Compared to digital channels the contact centre can often be overlooked, making the contact centre a weak link and critical fraud vulnerability.
Rather than a reliance on cumbersome and ineffective knowledge-based verifications, Gartner advises that “organisations must deploy a layered defence of identity proofing, fraud detection and authentication capabilities, closely coupled with tighter integration into cross-channel fraud detection systems.” 1
To effectively fight contact centre fraud, Gartner suggests: “There are four key pillars to preventing fraud within the contact center channel itself, and also preventing the contact center being exploited to carry out fraud in other channels:
- Identify callers — This typically relies on static personally identifiable information (PII) data, and only identifies the account that the caller wishes to discuss and the identity that they are claiming.
- Assess fraud risk — Look for risk signals such as spoofing of caller ID or a recently swapped SIM card, in addition to one-to-many comparisons of phone prints or biometric voiceprints.
- Establish trust in the claimed identity — Use dynamic knowledge-based verification (KBV) or authenticate via other channels for first-time callers based on whether they are existing customers or not. Returning callers leverage one or a combination of authentication factors: knowledge (such as a PIN), possession (such as a verified phone number) and/or inherence (such as voiceprint).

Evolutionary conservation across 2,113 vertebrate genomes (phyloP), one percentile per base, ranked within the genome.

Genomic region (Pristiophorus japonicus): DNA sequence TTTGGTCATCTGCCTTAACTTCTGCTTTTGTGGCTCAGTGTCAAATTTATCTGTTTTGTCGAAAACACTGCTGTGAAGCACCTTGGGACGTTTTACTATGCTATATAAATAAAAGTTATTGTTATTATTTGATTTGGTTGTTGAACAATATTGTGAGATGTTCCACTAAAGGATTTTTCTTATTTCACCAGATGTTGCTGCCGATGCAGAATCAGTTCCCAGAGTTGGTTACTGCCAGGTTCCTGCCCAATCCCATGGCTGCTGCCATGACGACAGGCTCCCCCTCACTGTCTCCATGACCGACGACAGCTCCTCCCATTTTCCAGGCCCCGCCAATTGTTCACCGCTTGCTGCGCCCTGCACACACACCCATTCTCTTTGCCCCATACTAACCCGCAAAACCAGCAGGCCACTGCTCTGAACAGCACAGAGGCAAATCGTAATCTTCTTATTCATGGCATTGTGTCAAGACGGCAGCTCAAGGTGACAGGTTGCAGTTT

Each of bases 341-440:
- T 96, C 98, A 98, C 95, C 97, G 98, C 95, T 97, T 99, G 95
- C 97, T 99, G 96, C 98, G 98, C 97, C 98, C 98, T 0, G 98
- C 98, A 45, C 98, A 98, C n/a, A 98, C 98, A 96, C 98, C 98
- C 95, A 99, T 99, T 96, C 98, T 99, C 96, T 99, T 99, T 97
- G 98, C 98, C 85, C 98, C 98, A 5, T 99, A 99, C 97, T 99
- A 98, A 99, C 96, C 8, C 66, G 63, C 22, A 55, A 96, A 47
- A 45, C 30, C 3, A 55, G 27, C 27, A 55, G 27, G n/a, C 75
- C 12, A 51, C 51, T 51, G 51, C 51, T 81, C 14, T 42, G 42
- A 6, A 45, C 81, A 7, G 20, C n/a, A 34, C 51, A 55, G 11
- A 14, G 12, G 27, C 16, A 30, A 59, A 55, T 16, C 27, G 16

- Cross-channel analytics — Integrate contact center fraud screening into a unified account-level fraud management process that encompasses all customer-facing channels.”
For more detail about what Gartner recommend to reduce contact centre fraud, complete the form for complimentary access.
1 Source: Gartner, Quick Answer: How Do You Reduce Fraud in the Contact Center (Phone) Channel?, Akif Khan, Jonathan Care , Tricia Phillips 30 September 2021.
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